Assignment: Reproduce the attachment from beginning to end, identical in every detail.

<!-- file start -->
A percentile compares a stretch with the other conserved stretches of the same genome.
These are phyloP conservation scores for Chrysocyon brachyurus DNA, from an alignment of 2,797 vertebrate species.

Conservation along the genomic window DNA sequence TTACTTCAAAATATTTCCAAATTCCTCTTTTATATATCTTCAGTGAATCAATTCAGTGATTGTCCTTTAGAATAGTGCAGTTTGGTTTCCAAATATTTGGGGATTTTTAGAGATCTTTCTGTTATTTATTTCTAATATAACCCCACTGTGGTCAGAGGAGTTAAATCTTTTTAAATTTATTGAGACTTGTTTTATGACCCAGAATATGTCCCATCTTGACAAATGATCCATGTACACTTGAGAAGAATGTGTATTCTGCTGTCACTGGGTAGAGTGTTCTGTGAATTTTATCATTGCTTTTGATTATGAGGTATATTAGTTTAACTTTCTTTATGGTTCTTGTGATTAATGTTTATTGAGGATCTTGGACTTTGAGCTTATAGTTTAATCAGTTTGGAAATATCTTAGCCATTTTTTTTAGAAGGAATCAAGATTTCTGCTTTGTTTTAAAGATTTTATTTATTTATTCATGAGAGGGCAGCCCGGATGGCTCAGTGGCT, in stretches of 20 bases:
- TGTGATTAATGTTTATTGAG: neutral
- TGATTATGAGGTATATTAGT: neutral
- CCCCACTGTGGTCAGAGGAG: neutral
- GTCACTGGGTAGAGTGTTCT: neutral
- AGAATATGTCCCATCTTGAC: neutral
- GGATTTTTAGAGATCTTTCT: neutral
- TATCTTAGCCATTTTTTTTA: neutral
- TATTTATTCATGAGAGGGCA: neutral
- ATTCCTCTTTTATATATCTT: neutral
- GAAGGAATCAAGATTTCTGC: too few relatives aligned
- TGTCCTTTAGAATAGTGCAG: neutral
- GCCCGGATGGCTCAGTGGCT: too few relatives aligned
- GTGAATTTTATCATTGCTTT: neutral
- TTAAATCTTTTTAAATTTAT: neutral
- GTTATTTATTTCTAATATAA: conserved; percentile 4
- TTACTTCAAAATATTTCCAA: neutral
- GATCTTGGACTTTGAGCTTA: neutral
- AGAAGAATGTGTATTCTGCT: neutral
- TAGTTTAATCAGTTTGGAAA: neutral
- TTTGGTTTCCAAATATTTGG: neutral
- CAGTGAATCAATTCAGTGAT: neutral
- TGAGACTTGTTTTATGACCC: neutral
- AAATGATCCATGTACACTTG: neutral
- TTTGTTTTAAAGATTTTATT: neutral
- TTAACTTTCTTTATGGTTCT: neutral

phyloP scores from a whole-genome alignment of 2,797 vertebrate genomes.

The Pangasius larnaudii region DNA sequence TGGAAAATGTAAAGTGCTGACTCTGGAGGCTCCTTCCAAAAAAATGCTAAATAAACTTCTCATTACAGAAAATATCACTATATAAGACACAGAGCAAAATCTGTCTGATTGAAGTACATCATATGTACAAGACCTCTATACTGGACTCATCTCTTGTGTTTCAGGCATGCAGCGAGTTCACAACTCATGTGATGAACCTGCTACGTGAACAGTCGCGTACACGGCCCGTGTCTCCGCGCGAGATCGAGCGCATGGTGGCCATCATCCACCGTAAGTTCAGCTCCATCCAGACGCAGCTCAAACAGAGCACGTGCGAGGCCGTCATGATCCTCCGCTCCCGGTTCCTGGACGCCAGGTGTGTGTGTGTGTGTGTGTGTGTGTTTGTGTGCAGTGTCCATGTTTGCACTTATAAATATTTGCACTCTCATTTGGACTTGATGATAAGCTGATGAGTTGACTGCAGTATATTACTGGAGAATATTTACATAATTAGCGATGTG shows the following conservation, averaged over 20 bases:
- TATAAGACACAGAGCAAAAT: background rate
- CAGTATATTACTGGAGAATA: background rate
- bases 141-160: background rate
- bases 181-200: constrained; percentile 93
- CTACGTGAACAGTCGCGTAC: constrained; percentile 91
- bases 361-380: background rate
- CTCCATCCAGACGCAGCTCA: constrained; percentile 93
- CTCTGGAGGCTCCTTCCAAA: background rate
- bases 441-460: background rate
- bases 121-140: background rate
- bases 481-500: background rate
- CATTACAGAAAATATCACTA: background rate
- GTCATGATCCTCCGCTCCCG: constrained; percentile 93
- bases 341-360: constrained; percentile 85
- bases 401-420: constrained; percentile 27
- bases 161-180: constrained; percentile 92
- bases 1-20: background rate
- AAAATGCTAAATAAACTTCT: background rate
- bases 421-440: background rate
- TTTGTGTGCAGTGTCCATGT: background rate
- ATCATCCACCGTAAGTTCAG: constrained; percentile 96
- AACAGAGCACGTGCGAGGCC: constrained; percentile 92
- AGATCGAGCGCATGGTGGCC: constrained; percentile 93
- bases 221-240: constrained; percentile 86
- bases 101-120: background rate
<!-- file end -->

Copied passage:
A percentile compares a stretch with the other conserved stretches of the same genome.
These are phyloP conservation scores for Chrysocyon brachyurus DNA, from an alignment of 2,797 vertebrate species.

Conservation along the genomic window DNA sequence TTACTTCAAAATATTTCCAAATTCCTCTTTTATATATCTTCAGTGAATCAATTCAGTGATTGTCCTTTAGAATAGTGCAGTTTGGTTTCCAAATATTTGGGGATTTTTAGAGATCTTTCTGTTATTTATTTCTAATATAACCCCACTGTGGTCAGAGGAGTTAAATCTTTTTAAATTTATTGAGACTTGTTTTATGACCCAGAATATGTCCCATCTTGACAAATGATCCATGTACACTTGAGAAGAATGTGTATTCTGCTGTCACTGGGTAGAGTGTTCTGTGAATTTTATCATTGCTTTTGATTATGAGGTATATTAGTTTAACTTTCTTTATGGTTCTTGTGATTAATGTTTATTGAGGATCTTGGACTTTGAGCTTATAGTTTAATCAGTTTGGAAATATCTTAGCCATTTTTTTTAGAAGGAATCAAGATTTCTGCTTTGTTTTAAAGATTTTATTTATTTATTCATGAGAGGGCAGCCCGGATGGCTCAGTGGCT, in stretches of 20 bases:
- TGTGATTAATGTTTATTGAG: neutral
- TGATTATGAGGTATATTAGT: neutral
- CCCCACTGTGGTCAGAGGAG: neutral
- GTCACTGGGTAGAGTGTTCT: neutral
- AGAATATGTCCCATCTTGAC: neutral
- GGATTTTTAGAGATCTTTCT: neutral
- TATCTTAGCCATTTTTTTTA: neutral
- TATTTATTCATGAGAGGGCA: neutral
- ATTCCTCTTTTATATATCTT: neutral
- GAAGGAATCAAGATTTCTGC: too few relatives aligned
- TGTCCTTTAGAATAGTGCAG: neutral
- GCCCGGATGGCTCAGTGGCT: too few relatives aligned
- GTGAATTTTATCATTGCTTT: neutral
- TTAAATCTTTTTAAATTTAT: neutral
- GTTATTTATTTCTAATATAA: conserved; percentile 4
- TTACTTCAAAATATTTCCAA: neutral
- GATCTTGGACTTTGAGCTTA: neutral
- AGAAGAATGTGTATTCTGCT: neutral
- TAGTTTAATCAGTTTGGAAA: neutral
- TTTGGTTTCCAAATATTTGG: neutral
- CAGTGAATCAATTCAGTGAT: neutral
- TGAGACTTGTTTTATGACCC: neutral
- AAATGATCCATGTACACTTG: neutral
- TTTGTTTTAAAGATTTTATT: neutral
- TTAACTTTCTTTATGGTTCT: neutral

phyloP scores from a whole-genome alignment of 2,797 vertebrate genomes.

The Pangasius larnaudii region DNA sequence TGGAAAATGTAAAGTGCTGACTCTGGAGGCTCCTTCCAAAAAAATGCTAAATAAACTTCTCATTACAGAAAATATCACTATATAAGACACAGAGCAAAATCTGTCTGATTGAAGTACATCATATGTACAAGACCTCTATACTGGACTCATCTCTTGTGTTTCAGGCATGCAGCGAGTTCACAACTCATGTGATGAACCTGCTACGTGAACAGTCGCGTACACGGCCCGTGTCTCCGCGCGAGATCGAGCGCATGGTGGCCATCATCCACCGTAAGTTCAGCTCCATCCAGACGCAGCTCAAACAGAGCACGTGCGAGGCCGTCATGATCCTCCGCTCCCGGTTCCTGGACGCCAGGTGTGTGTGTGTGTGTGTGTGTGTGTTTGTGTGCAGTGTCCATGTTTGCACTTATAAATATTTGCACTCTCATTTGGACTTGATGATAAGCTGATGAGTTGACTGCAGTATATTACTGGAGAATATTTACATAATTAGCGATGTG shows the following conservation, averaged over 20 bases:
- TATAAGACACAGAGCAAAAT: background rate
- CAGTATATTACTGGAGAATA: background rate
- bases 141-160: background rate
- bases 181-200: constrained; percentile 93
- CTACGTGAACAGTCGCGTAC: constrained; percentile 91
- bases 361-380: background rate
- CTCCATCCAGACGCAGCTCA: constrained; percentile 93
- CTCTGGAGGCTCCTTCCAAA: background rate
- bases 441-460: background rate
- bases 121-140: background rate
- bases 481-500: background rate
- CATTACAGAAAATATCACTA: background rate
- GTCATGATCCTCCGCTCCCG: constrained; percentile 93
- bases 341-360: constrained; percentile 85
- bases 401-420: constrained; percentile 27
- bases 161-180: constrained; percentile 92
- bases 1-20: background rate
- AAAATGCTAAATAAACTTCT: background rate
- bases 421-440: background rate
- TTTGTGTGCAGTGTCCATGT: background rate
- ATCATCCACCGTAAGTTCAG: constrained; percentile 96
- AACAGAGCACGTGCGAGGCC: constrained; percentile 92
- AGATCGAGCGCATGGTGGCC: constrained; percentile 93
- bases 221-240: constrained; percentile 86
- bases 101-120: background rate